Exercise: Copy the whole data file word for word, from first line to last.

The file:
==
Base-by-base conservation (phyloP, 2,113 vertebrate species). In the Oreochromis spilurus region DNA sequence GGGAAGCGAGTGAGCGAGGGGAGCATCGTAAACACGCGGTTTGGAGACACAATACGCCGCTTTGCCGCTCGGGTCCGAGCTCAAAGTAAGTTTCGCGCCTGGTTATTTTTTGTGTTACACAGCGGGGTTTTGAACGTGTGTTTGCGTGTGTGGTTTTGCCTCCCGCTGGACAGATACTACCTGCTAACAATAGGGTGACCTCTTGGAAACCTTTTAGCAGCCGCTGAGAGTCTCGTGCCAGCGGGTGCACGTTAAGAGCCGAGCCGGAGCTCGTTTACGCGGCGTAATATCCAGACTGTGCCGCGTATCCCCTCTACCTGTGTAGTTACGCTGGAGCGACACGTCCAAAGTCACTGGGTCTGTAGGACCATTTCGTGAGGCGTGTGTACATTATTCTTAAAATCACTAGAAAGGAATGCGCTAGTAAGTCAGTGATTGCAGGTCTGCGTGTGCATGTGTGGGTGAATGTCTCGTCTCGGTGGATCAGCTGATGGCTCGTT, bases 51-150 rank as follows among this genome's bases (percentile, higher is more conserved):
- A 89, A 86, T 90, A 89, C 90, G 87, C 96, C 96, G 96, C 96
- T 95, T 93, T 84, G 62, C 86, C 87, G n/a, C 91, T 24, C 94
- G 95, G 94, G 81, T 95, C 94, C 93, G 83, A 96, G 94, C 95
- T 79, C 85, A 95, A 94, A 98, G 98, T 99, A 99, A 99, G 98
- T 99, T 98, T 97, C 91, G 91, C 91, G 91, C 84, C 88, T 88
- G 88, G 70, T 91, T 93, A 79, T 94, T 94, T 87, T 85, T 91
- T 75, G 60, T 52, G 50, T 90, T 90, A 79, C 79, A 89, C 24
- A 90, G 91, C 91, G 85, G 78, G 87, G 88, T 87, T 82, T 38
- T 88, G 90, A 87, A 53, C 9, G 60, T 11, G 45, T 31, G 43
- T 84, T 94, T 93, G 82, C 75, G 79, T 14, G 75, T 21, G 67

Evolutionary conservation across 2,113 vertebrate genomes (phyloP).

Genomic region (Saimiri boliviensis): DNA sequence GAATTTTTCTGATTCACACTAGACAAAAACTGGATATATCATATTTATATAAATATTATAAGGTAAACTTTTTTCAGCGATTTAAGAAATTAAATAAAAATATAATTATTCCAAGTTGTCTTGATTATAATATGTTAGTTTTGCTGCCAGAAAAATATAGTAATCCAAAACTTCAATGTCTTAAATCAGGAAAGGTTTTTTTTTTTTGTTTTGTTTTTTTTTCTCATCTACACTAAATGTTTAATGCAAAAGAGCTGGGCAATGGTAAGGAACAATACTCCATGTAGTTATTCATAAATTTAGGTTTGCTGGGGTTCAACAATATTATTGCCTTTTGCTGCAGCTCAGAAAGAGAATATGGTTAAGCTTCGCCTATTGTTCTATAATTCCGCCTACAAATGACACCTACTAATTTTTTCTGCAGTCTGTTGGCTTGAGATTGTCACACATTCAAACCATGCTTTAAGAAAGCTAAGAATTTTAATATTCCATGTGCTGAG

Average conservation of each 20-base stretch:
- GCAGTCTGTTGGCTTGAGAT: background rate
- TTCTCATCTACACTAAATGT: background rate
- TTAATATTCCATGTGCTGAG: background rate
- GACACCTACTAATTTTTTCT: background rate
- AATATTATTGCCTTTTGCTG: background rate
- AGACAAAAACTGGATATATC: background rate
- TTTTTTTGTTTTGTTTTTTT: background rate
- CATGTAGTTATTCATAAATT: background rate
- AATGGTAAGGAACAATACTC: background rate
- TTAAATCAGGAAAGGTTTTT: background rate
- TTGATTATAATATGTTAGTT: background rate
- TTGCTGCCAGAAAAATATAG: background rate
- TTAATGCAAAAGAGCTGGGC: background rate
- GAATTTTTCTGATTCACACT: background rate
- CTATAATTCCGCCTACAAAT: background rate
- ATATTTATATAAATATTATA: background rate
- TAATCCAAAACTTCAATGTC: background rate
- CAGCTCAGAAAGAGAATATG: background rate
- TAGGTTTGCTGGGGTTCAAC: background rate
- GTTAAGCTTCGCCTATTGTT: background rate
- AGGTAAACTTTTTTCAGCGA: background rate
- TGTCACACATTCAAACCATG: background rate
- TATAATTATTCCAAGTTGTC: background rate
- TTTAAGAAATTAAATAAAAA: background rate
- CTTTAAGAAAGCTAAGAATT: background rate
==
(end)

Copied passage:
Base-by-base conservation (phyloP, 2,113 vertebrate species). In the Oreochromis spilurus region DNA sequence GGGAAGCGAGTGAGCGAGGGGAGCATCGTAAACACGCGGTTTGGAGACACAATACGCCGCTTTGCCGCTCGGGTCCGAGCTCAAAGTAAGTTTCGCGCCTGGTTATTTTTTGTGTTACACAGCGGGGTTTTGAACGTGTGTTTGCGTGTGTGGTTTTGCCTCCCGCTGGACAGATACTACCTGCTAACAATAGGGTGACCTCTTGGAAACCTTTTAGCAGCCGCTGAGAGTCTCGTGCCAGCGGGTGCACGTTAAGAGCCGAGCCGGAGCTCGTTTACGCGGCGTAATATCCAGACTGTGCCGCGTATCCCCTCTACCTGTGTAGTTACGCTGGAGCGACACGTCCAAAGTCACTGGGTCTGTAGGACCATTTCGTGAGGCGTGTGTACATTATTCTTAAAATCACTAGAAAGGAATGCGCTAGTAAGTCAGTGATTGCAGGTCTGCGTGTGCATGTGTGGGTGAATGTCTCGTCTCGGTGGATCAGCTGATGGCTCGTT, bases 51-150 rank as follows among this genome's bases (percentile, higher is more conserved):
- A 89, A 86, T 90, A 89, C 90, G 87, C 96, C 96, G 96, C 96
- T 95, T 93, T 84, G 62, C 86, C 87, G n/a, C 91, T 24, C 94
- G 95, G 94, G 81, T 95, C 94, C 93, G 83, A 96, G 94, C 95
- T 79, C 85, A 95, A 94, A 98, G 98, T 99, A 99, A 99, G 98
- T 99, T 98, T 97, C 91, G 91, C 91, G 91, C 84, C 88, T 88
- G 88, G 70, T 91, T 93, A 79, T 94, T 94, T 87, T 85, T 91
- T 75, G 60, T 52, G 50, T 90, T 90, A 79, C 79, A 89, C 24
- A 90, G 91, C 91, G 85, G 78, G 87, G 88, T 87, T 82, T 38
- T 88, G 90, A 87, A 53, C 9, G 60, T 11, G 45, T 31, G 43
- T 84, T 94, T 93, G 82, C 75, G 79, T 14, G 75, T 21, G 67

Evolutionary conservation across 2,113 vertebrate genomes (phyloP).

Genomic region (Saimiri boliviensis): DNA sequence GAATTTTTCTGATTCACACTAGACAAAAACTGGATATATCATATTTATATAAATATTATAAGGTAAACTTTTTTCAGCGATTTAAGAAATTAAATAAAAATATAATTATTCCAAGTTGTCTTGATTATAATATGTTAGTTTTGCTGCCAGAAAAATATAGTAATCCAAAACTTCAATGTCTTAAATCAGGAAAGGTTTTTTTTTTTTGTTTTGTTTTTTTTTCTCATCTACACTAAATGTTTAATGCAAAAGAGCTGGGCAATGGTAAGGAACAATACTCCATGTAGTTATTCATAAATTTAGGTTTGCTGGGGTTCAACAATATTATTGCCTTTTGCTGCAGCTCAGAAAGAGAATATGGTTAAGCTTCGCCTATTGTTCTATAATTCCGCCTACAAATGACACCTACTAATTTTTTCTGCAGTCTGTTGGCTTGAGATTGTCACACATTCAAACCATGCTTTAAGAAAGCTAAGAATTTTAATATTCCATGTGCTGAG

Average conservation of each 20-base stretch:
- GCAGTCTGTTGGCTTGAGAT: background rate
- TTCTCATCTACACTAAATGT: background rate
- TTAATATTCCATGTGCTGAG: background rate
- GACACCTACTAATTTTTTCT: background rate
- AATATTATTGCCTTTTGCTG: background rate
- AGACAAAAACTGGATATATC: background rate
- TTTTTTTGTTTTGTTTTTTT: background rate
- CATGTAGTTATTCATAAATT: background rate
- AATGGTAAGGAACAATACTC: background rate
- TTAAATCAGGAAAGGTTTTT: background rate
- TTGATTATAATATGTTAGTT: background rate
- TTGCTGCCAGAAAAATATAG: background rate
- TTAATGCAAAAGAGCTGGGC: background rate
- GAATTTTTCTGATTCACACT: background rate
- CTATAATTCCGCCTACAAAT: background rate
- ATATTTATATAAATATTATA: background rate
- TAATCCAAAACTTCAATGTC: background rate
- CAGCTCAGAAAGAGAATATG: background rate
- TAGGTTTGCTGGGGTTCAAC: background rate
- GTTAAGCTTCGCCTATTGTT: background rate
- AGGTAAACTTTTTTCAGCGA: background rate
- TGTCACACATTCAAACCATG: background rate
- TATAATTATTCCAAGTTGTC: background rate
- TTTAAGAAATTAAATAAAAA: background rate
- CTTTAAGAAAGCTAAGAATT: background rate